- Elimination of gerrymandering in the creation of legislative districts by removing it from the oversight by any one political party. There should be a law that both political parties including independents must come to a consensus on legislative districts.
- Standards for early voting across the United States as well as military voting and vote by mail provisions.
- There should be standards for registering people to vote including the ability to register to vote on election day.
- There should be free national identification that can be used for people to register to vote.
- No one should have to wait more than one half hour to vote in person, and this should be a national standard with consequences for long waits.
- People should be taxed at a higher rate if they decide not to vote.
- People should be allowed to vote a county wide ballot at any polling place if they do not want to cast a vote for local items or local elected officials.
- Voting should be done in whatever manner yields the most secure ballot with a paper backup and a way to count the ballots quickly.
- Money is not speech. We need public financing of campaigns and guaranteed access by the candidates to the local and national networks. We own the air waves, and they need to be given over to electing our leaders once a year.
More to come
Thanks to Bishop Cosgrove Center, Continue Life, Norma Herr Center, North Point Transitional, Railton House, St. Malachi, Transitional Housing Inc., and Y-Haven that all turned in registration forms last week.
A few voting questions came up over the last week:
1. Most of your clients are already registered to vote, but they most likely need to change their address. If they cannot receive mail at the location they are registered, their mail will go back to the Board of Elections and the board will mark them as inactive. This could result in them voting by provisional ballot—the least attractive option to assure that a vote is counted. If they need to change their address use the same registration form for new voters and those changing their address.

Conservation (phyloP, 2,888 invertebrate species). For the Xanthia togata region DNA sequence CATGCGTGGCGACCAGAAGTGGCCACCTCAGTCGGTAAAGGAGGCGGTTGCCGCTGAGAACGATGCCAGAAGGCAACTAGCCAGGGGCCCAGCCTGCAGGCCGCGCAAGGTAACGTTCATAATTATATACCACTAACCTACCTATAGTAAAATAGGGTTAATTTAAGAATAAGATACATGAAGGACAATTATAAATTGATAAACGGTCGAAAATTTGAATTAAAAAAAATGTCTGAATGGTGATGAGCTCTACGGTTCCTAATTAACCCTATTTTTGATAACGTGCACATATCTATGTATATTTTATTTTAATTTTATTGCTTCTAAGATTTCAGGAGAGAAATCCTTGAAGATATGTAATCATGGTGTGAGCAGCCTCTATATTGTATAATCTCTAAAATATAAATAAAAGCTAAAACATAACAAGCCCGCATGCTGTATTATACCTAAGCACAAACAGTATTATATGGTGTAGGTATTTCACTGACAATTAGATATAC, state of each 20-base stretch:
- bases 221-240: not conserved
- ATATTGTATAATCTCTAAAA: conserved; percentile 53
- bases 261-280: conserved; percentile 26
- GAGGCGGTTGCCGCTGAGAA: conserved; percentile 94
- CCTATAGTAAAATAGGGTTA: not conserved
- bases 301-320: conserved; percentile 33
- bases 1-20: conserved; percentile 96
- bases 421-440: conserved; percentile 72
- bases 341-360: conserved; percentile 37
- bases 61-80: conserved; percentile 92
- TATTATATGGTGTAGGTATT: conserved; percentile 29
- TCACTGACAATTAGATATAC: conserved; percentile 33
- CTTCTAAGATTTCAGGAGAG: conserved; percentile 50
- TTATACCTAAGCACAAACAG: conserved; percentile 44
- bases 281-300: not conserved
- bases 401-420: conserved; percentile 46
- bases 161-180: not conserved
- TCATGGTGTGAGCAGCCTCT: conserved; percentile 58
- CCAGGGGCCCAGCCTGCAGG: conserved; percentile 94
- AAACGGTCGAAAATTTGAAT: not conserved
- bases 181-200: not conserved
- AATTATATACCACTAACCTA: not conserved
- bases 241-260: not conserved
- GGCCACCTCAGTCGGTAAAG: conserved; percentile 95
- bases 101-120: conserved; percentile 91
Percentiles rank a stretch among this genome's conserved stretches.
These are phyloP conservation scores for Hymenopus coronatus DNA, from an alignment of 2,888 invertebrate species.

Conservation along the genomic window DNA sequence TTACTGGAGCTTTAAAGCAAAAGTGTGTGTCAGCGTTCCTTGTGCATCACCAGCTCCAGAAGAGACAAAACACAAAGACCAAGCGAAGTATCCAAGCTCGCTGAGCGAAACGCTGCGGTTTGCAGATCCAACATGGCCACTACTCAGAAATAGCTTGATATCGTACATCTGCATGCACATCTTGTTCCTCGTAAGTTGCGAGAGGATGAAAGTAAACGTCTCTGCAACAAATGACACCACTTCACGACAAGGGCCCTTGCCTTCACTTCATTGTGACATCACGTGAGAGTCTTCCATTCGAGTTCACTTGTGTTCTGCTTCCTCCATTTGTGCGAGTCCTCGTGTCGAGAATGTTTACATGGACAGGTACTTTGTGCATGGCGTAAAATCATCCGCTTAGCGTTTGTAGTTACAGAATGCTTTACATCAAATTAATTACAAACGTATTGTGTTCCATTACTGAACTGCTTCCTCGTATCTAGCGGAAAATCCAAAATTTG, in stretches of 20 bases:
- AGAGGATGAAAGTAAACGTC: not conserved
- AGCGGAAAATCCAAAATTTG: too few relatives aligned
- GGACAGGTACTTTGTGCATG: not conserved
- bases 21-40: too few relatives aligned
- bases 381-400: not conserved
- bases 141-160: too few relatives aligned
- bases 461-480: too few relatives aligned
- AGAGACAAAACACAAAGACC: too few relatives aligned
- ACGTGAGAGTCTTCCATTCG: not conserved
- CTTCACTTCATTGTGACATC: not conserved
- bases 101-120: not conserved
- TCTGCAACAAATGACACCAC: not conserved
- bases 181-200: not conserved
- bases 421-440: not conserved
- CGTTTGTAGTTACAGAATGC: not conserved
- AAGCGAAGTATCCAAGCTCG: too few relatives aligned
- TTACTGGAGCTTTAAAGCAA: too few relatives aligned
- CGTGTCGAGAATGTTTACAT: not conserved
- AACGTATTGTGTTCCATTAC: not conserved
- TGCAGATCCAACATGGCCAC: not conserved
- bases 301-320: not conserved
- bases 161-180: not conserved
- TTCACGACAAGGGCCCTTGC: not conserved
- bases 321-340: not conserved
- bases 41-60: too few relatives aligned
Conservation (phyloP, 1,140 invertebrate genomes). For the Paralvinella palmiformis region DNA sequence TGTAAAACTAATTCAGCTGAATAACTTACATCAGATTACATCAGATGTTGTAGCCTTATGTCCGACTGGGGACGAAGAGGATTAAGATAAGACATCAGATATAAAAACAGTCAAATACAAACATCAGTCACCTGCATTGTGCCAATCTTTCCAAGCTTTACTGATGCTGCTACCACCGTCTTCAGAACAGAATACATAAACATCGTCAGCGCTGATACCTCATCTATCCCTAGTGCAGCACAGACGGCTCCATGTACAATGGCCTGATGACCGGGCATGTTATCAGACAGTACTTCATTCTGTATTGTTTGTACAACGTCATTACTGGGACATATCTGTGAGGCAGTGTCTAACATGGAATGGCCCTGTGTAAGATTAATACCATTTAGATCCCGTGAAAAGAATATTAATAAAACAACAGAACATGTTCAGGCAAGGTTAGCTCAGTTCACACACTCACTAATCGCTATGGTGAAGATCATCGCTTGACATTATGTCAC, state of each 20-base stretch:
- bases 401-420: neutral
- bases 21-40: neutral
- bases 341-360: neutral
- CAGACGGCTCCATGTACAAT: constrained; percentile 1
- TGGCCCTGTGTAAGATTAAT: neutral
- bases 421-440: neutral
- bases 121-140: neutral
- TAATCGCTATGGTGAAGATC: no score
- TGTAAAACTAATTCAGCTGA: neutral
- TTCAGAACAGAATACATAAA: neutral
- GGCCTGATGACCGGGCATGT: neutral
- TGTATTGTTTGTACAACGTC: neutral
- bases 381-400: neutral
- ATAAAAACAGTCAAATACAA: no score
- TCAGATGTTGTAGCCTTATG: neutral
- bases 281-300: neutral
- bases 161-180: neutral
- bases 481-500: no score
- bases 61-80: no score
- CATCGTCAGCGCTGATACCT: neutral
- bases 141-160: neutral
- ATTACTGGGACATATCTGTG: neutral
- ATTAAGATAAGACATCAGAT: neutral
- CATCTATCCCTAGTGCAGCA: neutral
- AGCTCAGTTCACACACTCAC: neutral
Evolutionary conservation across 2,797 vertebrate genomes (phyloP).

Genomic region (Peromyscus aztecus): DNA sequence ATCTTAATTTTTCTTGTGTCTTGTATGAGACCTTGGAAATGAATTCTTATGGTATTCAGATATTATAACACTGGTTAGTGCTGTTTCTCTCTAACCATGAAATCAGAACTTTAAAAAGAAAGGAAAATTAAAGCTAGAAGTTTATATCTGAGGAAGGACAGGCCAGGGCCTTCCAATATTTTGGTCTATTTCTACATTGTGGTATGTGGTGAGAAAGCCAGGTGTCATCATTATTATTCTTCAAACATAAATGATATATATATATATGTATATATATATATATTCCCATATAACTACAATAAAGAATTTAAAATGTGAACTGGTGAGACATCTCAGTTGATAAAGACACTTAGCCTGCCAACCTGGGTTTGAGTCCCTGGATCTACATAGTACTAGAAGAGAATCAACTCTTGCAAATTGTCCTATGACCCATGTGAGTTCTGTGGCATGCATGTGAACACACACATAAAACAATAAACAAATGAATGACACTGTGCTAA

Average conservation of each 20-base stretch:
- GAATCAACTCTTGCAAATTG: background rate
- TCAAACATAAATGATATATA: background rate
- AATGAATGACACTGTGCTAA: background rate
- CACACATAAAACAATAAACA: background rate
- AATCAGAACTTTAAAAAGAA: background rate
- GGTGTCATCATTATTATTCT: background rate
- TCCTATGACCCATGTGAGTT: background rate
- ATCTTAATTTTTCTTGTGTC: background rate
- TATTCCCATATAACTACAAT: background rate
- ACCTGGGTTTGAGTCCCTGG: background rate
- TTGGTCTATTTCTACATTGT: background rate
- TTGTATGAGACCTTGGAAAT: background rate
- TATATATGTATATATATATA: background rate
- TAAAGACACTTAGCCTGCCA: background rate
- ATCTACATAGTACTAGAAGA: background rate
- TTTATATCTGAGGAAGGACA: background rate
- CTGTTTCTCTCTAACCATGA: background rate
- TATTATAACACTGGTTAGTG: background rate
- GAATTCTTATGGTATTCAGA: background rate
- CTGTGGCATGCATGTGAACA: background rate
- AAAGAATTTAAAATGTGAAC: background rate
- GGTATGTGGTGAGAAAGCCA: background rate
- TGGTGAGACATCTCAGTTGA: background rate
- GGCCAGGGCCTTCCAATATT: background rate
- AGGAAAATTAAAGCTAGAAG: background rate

2. If your client wants to vote by mail, which we believe is the best option for homeless people, they need to fill out the vote by mail application and send it to the Board. You can get a copy of the vote by mail from the Cuyahoga Board of Elections or on our website. You can print these out and make copies of these forms for your clients. If you turn these in with the registration you should staple the two forms together so that they do not get separated over at the board of elections.
3. Finally, here are a few more details on training that Ohio Votes is hosting in Cleveland. You can use the link below to sign up your staff for this training. There are CEUs available to social workers. (All of the links are below--for some reason they were not working in the body of this announcement).
Thanks to everyone for the help with this important effort to get everyone registered to vote.
Cleveland Voter Engagement Training Sign Up
NEOCH website on voting: http://www.neoch.org/homeless-voting/
Cuyahoga Board of Elections: http://boe.cuyahogacounty.us/en-US/vote-by-mail.aspx
Here is the direct link to the Ohio Votes sign up for voter engagement training http://www.nonprofitvote.org/voter-engagement-training-cleveland.html
Thanks to Continue Life, Salvation Army PASS, Zelma George, Joseph’s Home, Hitchcock Center, St. Malachi Center, Salvation Army Railton, and Y-Haven for participating in the voter registration drive last week. We appreciate all their help in getting homeless people to participate in democracy.
We will be picking up from Cosgrove, Lakeside and Central Intake, Harbor Light, Norma Herr, Transitional Housing, and Railton House this Friday 8/3. If you have completed forms that you would also like us to pick up at a local homeless service provider please give us a call at NEOCH at 216/432-0540 to schedule a pick up. You are free to mail the forms directly to the board, but remember that they have to be sent within 7 or 8 days of signing the form. You can’t really save them all up until you have a large number.
We would also like to recognize all the permanent supportive housing projects in the community managed by EDEN and MHS, which are encouraging all their residents to register to vote. They are providing a blank form to everyone living in their seven buildings. This is a big step in helping people who have been long detached from society. We appreciate all the help.
NEOCH has joined the OhioVotes Coalition that is overseen by the State Coalition (COHHIO). They are doing a webinar on Thursday that you are welcome to participate in. Contact Ohio Votes at 614-280-1984 for more information. They will send you an e-mail for how to join the webinar.
Finally, on Monday the lawyers for the Coalition along with our co-plaintiffs were in federal court in Columbus working to protect the rights of homeless people especially with identification to vote. We will keep the community informed about the progress of this lawsuit. We are trying to defend our settlement from 2010 with the State of Ohio. We are working to assure that if a person shows up to vote and is told to go to the wrong precinct by a poll worker their vote should still count.
216/432-0540 ext 100